A NEW DEFINITION OF INVOLVEMENT
September 25, 2012
The cafeteria at L.H. Tanglen Elementary in Minnetonka, Minn., can be a pretty noisy place around lunchtime—but that doesn’t seem to faze parents, a lot of them dads, from dropping in for an impromptu meal with their child. Although some people may not consider eating lunch a form of volunteering, PTO president Katie Pierson thinks the informal Lunch Buddies program is really cool. "It may not be classroom volunteer work, but it still sends the same message to a child, which is 'I care about you and I care about your education,'" she says.
Pierson says it’s important to recognize all kinds of contributions from parents, whatever form they happen to take. Such a broad-minded outlook should put this mother of two daughters in good stead as she tackles her first year heading up the parent teacher group. The demographics at Tanglen have changed dramatically in recent years, with an increase in immigrant and minority families. Some ingrained PTO outreach methods have shown a tendency to fall flat amid this new mix of more culturally diverse families. "We learned, for example, that gift wrap isn’t a big priority for some cultures at our school," Pierson says.
A previous year spent as PTO volunteer coordinator helped Pierson warm up to her new role. In that post, she worked hard to build relationships with families that didn’t yet feel a connection to the school’s parent community. She found her biggest success organizing Dads Do Dinner. With her partner Jon Kahle’s help, she was able to round up about 10 fathers to order and serve dinner to teachers during conferences. The guys had a terrific time, and the teachers definitely appreciated it. As evidence they’re feeling more comfortable around school, some of these same dads are now making appearances at Lunch Buddies. Spying an opportunity, Pierson next plans to ask a few to run the school’s lunchtime walking club.
"All I'm doing is expanding the definition of parent involvement," Pierson says, though in reality she’s doing much more than that. The school parent group's lack of transparency had become an issue in the ongoing effort to attract new volunteers. This prompted Pierson to use the results of an online survey to compile job descriptions for officers and committee chairs. She also wrote a volunteer handbook detailing current and recent PTO programs. "The book’s underlying message is [that] the PTO is for everyone, and on their own terms," she says.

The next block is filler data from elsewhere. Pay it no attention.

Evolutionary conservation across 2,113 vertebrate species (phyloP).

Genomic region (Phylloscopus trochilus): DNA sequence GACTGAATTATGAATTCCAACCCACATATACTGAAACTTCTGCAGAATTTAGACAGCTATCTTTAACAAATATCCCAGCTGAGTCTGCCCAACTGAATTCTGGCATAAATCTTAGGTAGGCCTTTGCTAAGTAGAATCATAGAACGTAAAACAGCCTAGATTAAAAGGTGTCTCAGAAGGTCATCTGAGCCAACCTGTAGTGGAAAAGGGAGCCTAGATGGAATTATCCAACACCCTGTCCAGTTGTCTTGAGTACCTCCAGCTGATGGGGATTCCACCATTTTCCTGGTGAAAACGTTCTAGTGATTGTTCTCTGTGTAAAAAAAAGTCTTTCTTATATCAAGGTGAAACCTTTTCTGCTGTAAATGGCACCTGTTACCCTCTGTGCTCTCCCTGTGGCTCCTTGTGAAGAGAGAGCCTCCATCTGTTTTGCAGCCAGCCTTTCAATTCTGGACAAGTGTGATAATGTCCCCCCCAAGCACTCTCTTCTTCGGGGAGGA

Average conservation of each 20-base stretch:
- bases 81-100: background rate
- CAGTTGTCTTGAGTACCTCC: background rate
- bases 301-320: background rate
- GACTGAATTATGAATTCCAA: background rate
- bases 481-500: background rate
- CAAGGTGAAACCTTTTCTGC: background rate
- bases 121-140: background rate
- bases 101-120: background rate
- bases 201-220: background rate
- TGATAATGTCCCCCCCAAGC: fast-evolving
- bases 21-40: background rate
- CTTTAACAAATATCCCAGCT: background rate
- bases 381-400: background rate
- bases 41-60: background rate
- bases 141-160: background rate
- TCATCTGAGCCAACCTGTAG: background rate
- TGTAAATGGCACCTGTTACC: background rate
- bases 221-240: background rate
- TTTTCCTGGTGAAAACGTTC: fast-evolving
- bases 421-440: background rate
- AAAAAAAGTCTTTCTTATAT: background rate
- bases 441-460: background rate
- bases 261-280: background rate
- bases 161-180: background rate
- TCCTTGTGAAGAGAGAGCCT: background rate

Recent figures from volunteer sign-in sheets show that more than 450 parents, grandparents, and other important adults volunteered nearly 4,250 hours to support Tanglen’s 600-student population. These numbers excite Pierson and certainly indicate she’s on the right track! Parents are finding it easier to attend PTO meetings ever since she arranged for babysitters and homework tutors to be on hand for their children. The addition of value-added programming by a previous president, such as technology demonstrations and guest speakers, also does the trick of drawing people out on a cold Minnesota night.
It's clear that Pierson goes out of her way to make everyone at Tanglen feel included. Her motivation is an underlying belief that no matter how large or small a parent’s contribution, the effort is not lost to a child. "Whether you show up to let your kid 'treat' you to lunch or you show up to organize a major fundraiser, the thing is your child notices. You're telling them you’re invested," she says. Happily, Tanglen’s parents, students, and teachers will continue to benefit from Pierson’s investment in them!
Writer: June Allan Corrigan
Photo: Jim Bernard